Guderian’s opposition to the assault gun had eroded with experience. Not only was its frontline utility indisputable, it could be manufactured faster and in larger numbers by less experienced enterprises than the more complex turreted tanks. Guderian correspondingly advocated restoring the panzer regiments’ third battalions and giving them assault guns as a working compromise.
The vehicles he intended were significantly different from the original assault guns and their underlying concept. The mission of supporting infantry attacks had become secondary at best. What was now vital was holding off Soviet armor. The self-propelled Marders, with their light armor and open tops, were well into the zone of dangerous obsolescence. In 1943 the Weapons Office ordered the development of a smaller vehicle mounting a scaled-down 75mm gun on the chassis of the old reliable 38(t). The 16-ton Hetzer (Baiter) was useful and economical, and continues to delight armor buffs and modelers. It was, however, intended for the infantry’s antitank battalions, and did not appear in combat until 1944—one more example of diffused effort that characterized the Reich’s war effort.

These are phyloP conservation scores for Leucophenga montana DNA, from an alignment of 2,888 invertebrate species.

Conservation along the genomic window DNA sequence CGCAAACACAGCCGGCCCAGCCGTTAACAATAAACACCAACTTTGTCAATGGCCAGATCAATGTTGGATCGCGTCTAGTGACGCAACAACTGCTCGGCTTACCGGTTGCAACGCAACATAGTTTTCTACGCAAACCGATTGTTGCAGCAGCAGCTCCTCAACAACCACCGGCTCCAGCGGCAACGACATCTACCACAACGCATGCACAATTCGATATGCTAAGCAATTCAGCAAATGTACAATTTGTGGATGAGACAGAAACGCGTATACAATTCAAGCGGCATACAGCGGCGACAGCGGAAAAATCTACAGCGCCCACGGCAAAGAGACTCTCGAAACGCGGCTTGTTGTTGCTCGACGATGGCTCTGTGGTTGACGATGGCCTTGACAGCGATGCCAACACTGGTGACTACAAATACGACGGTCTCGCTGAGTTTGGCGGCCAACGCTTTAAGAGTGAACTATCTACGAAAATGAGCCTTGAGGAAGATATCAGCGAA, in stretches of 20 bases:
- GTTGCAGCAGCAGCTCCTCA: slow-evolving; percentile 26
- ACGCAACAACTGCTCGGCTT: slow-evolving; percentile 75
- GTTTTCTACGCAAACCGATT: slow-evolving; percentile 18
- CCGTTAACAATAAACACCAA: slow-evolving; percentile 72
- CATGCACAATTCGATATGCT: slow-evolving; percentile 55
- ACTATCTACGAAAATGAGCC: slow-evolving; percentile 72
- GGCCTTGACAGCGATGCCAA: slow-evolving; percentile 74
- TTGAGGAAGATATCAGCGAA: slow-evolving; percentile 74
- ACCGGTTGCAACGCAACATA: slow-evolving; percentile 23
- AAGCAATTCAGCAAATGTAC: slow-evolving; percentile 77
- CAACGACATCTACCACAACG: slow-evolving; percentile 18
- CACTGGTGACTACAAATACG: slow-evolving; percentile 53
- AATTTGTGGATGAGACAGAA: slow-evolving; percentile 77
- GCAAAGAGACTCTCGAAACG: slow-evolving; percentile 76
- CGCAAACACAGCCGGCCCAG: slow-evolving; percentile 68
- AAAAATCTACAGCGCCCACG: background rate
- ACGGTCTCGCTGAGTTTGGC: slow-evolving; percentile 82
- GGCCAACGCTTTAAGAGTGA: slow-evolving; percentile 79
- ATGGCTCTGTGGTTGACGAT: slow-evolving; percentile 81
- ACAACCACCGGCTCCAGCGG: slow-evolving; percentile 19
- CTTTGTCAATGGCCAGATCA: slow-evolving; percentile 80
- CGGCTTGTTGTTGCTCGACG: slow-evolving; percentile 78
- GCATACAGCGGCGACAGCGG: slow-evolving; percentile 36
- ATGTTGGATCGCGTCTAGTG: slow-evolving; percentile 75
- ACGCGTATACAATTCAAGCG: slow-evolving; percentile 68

On the other hand, the Sturmgeschütz IIIG, with its 75mm L/48 gun, seemed highly suited to tank destruction and was readily available—until Allied bombing intervened. The factory manufacturing the bulk of IIIGs was heavily damaged in late 1943. To compensate, Hitler ordered the available hulls to be fitted to Panzer IV chassis. The result proved practical enough to encourage the production of over 1700 Jagdpanzer IVs by November 1944, despite Guderian’s protest at the corresponding fallout of turreted tanks. The new name of “tank destroyer” suited the vehicles’ new purpose, though their predecessors continued in service under the original title, creating confusion during and after the war that remains exacerbated by the vehicles’ close resemblance.